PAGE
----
North Cascades Institute


Mission Statement

North Cascades Institute inspires and empowers environmental stewardship for all through transformative educational experiences in nature.


Since 1986, North Cascades Institute has helped connect people, nature and community through science, art, literature and the hands-on study of the natural and cultural history of the Pacific Northwest. Our goal is to help people of all ages experience and enjoy the mountains, rivers, forests, people and wildlife of the Pacific Northwest – so all will care for and protect this special place.
Through your generosity, we are sharing this wonderful wild place with people of all ages, backgrounds and abilities. Thank you for creating and supporting the environmental stewards of tomorrow!
"As an Environmental Educator, mother and now grandmother, I have seen how important North Cascade Institute’s youth programs are. Our children and grandchildren are able to connect with the natural world at a deep, long lasting level through these cutting edge programs. They also learn about the environmental issues that are rapidly changing our world so that as they become voters and consumers they are able to make informed, thoughtful decisions.” — Lee Whitford, Program Participant, Volunteer and Supporter

Program Details

Youth Leadership
Youth Leadership fosters conservation values, community engagement, and appreciation for our public lands in underserved high school students. Summer offers Youth Leadership Adventures which include week-long wilderness trips to empower the next generation of conservation leaders. Other opportunities include the Northwest Youth Leadership Summit which develops students' personal and professional skills to serve the environment and communities; Youth Ambassadors which provides college workshops, recreation, mentorship, leadership skills, and stewardship; and later: Internship opportunities to lead summer courses while gaining work experience in this field.
Before this trip I was a shy girl from a small town. Now I know that I shouldn't be afraid to use my voice. I should act on issues that matter to me, like climate change." — Youth Leadership Adventures Student
These students come from diverse backgrounds. Some are first generation immigrants; some have grown up in rural gateway communities; many could not participate in this program without a scholarship. A gift of $1,200 can provide a named scholarship for a Youth Leadership Adventures Student, while a gift of $2,500 supports a summer intern. Over 70 students participate over the summer, and more than 85% need scholarships to attend.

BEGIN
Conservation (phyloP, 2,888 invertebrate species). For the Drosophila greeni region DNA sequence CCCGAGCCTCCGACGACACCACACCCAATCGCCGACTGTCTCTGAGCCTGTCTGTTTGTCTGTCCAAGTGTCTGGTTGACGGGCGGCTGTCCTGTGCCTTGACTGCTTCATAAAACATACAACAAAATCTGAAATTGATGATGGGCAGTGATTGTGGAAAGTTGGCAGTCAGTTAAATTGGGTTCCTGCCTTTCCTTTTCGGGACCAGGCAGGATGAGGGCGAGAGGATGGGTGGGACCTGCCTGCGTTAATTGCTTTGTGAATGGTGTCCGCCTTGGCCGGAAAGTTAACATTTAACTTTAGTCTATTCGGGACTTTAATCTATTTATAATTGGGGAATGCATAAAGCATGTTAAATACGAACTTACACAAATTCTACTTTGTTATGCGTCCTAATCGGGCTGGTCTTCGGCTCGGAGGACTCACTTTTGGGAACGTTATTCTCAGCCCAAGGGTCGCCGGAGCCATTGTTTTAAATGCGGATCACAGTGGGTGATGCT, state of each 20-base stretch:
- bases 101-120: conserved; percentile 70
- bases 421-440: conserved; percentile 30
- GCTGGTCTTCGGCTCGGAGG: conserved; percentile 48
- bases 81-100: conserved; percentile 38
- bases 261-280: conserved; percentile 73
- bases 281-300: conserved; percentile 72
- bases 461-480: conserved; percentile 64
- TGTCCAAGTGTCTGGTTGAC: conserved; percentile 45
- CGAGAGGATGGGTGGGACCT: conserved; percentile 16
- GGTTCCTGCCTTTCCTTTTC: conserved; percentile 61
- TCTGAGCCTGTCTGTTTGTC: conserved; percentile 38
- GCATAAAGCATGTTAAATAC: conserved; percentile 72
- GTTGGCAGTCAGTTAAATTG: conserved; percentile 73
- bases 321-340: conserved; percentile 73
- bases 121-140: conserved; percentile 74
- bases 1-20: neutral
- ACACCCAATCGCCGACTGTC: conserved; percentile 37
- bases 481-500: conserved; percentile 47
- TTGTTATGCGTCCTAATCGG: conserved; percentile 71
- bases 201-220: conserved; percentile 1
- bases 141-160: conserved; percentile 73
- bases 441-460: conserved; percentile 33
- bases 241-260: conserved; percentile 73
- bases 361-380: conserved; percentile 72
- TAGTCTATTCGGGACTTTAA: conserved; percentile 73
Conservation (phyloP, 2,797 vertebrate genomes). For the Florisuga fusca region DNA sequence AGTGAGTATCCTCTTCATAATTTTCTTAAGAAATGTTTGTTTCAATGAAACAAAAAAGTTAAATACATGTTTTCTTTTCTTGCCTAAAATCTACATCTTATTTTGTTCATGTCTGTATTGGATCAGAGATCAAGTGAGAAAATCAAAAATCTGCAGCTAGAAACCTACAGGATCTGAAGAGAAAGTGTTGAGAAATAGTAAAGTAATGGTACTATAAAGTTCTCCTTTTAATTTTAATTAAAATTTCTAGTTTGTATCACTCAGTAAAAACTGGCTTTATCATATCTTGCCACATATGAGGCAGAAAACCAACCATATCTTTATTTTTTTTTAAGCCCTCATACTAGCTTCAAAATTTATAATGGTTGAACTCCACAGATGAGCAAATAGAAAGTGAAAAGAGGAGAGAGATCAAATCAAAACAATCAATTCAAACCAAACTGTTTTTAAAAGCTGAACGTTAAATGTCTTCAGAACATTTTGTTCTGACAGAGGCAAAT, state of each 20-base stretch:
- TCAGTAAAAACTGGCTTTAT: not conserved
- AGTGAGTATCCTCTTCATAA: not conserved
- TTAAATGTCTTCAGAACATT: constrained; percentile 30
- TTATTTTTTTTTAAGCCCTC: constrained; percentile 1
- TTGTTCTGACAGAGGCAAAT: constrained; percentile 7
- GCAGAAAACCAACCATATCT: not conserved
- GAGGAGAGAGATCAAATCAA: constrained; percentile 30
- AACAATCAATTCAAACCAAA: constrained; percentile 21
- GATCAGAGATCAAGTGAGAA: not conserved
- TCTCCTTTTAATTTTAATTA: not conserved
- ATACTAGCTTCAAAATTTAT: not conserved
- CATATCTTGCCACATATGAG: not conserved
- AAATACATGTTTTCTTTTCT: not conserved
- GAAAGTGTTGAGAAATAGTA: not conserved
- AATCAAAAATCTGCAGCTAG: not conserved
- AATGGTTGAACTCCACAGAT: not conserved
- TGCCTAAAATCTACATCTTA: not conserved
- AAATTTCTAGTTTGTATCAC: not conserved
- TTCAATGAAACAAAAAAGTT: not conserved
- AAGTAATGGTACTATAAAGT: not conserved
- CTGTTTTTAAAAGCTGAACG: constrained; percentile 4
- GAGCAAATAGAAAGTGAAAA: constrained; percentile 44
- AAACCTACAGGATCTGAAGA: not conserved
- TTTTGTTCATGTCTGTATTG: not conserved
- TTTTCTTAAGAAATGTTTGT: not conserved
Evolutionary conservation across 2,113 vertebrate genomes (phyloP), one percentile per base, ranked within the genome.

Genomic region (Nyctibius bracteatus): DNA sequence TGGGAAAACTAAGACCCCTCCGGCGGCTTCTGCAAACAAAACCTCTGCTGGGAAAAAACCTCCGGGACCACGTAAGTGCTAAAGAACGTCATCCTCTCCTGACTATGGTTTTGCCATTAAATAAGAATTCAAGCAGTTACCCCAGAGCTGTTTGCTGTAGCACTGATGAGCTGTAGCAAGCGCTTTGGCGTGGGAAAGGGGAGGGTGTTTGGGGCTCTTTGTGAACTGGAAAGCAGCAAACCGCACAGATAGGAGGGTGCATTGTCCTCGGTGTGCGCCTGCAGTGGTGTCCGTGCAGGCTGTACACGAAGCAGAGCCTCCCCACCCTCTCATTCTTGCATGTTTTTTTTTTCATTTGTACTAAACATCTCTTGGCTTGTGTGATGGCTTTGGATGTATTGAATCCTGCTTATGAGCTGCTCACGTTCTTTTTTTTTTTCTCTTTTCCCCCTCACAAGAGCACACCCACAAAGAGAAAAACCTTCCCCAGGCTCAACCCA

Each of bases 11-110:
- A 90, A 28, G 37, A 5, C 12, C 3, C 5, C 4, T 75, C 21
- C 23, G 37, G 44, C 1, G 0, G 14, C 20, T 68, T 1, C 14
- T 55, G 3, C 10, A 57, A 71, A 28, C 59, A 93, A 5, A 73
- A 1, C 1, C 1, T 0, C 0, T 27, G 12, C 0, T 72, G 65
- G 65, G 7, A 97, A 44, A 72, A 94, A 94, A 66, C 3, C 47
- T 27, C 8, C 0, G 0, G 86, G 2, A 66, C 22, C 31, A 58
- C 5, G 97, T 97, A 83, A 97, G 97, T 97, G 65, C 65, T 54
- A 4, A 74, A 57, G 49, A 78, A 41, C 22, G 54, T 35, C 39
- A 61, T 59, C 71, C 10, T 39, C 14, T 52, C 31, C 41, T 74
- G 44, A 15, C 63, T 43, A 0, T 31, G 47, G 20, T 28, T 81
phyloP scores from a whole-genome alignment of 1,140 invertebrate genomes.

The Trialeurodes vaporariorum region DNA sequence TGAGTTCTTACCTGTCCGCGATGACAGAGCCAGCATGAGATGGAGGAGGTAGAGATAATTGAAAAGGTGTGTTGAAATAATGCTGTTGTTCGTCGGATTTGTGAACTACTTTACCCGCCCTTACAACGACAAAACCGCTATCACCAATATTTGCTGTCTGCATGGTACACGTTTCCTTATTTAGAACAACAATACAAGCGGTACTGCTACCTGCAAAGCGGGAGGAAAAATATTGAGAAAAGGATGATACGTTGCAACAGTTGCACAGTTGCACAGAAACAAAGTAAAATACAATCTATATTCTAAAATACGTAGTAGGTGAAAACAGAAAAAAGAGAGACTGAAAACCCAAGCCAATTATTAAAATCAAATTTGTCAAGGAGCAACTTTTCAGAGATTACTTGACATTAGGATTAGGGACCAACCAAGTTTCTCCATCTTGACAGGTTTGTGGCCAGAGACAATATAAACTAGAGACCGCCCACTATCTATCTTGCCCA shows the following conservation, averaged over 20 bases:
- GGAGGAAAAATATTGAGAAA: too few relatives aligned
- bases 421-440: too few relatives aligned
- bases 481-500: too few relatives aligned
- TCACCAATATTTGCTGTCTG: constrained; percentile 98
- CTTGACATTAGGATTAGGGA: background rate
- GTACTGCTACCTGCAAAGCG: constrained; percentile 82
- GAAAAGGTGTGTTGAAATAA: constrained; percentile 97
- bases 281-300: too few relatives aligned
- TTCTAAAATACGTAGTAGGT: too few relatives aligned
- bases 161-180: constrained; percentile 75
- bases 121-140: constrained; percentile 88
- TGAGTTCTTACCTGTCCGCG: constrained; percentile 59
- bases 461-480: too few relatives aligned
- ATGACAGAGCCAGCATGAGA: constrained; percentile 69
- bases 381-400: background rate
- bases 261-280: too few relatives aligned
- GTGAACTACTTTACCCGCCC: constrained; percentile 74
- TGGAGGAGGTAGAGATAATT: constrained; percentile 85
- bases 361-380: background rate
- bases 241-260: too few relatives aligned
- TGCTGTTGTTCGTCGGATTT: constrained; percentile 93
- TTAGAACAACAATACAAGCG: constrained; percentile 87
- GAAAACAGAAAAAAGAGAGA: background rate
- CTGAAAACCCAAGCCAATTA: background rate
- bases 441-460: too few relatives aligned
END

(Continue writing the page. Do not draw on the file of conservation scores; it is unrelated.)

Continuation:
Give a Youth Leadership Adventures Scholarship.
School Programs
Mountain School is our 28 year-old residential education program at the Environmental Learning Center in the heart of North Cascades National Park. Over 3 days, students spend 60 hours learning about ecological communities with their classmates, teachers, and parent chaperones. Hands-on, interdisciplinary experiences connect students to the natural and cultural history of our watershed. For most, this is the first time they visit a national park, spend a night away from home, and discover the connections between their lives, communities, and the environment. We prioritize participation of local, full school districts and subsidize costs on a sliding-scale, based on Federal Free & Reduced Lunch percentages. We also provide clothing and nutritious locally-sourced meals. Over 2,400 students participate each year with 84% of schools receiving financial aid.
Deep in the forested embrace of the upper Skagit River Valley, you can find the next two generations of Americans getting to know a national park. I heard hooting like owls and howling like wolves, coming from a circle of fifth graders and their wilderness instructors.” — Timothy Egan, National Geographic
Snow School is a day-long outdoor winter learning adventure combining applied science education with snowshoe-powered exploration at the Mt. Baker Ski Area. Middle and high school students and their teachers engage in research and hands-on learning around the themes of weather, watersheds and climate. Over the past two years the number of sessions and schools served has increased with the number of students served nearly doubling. Over 90% of the participating schools are are Title 1, low-income schools and many of these students have never been to Mt. Baker or had any experience like this.
By measuring snowpack density, students now understand why avalanches occur. They also see more clearly how snow influences our quality of life in Bellingham through the watershed that makes its way down the Nooksack River and out to the bay; and ultimately it teaches how everything is connected and why we need to protect our local environment." — Kulshan Middle School Counselor
Give to support School Programs.
Primary Issue
Climate Change
Secondary Issue
810 State Route 20
Sedro-Woolley, WA 98284
United States
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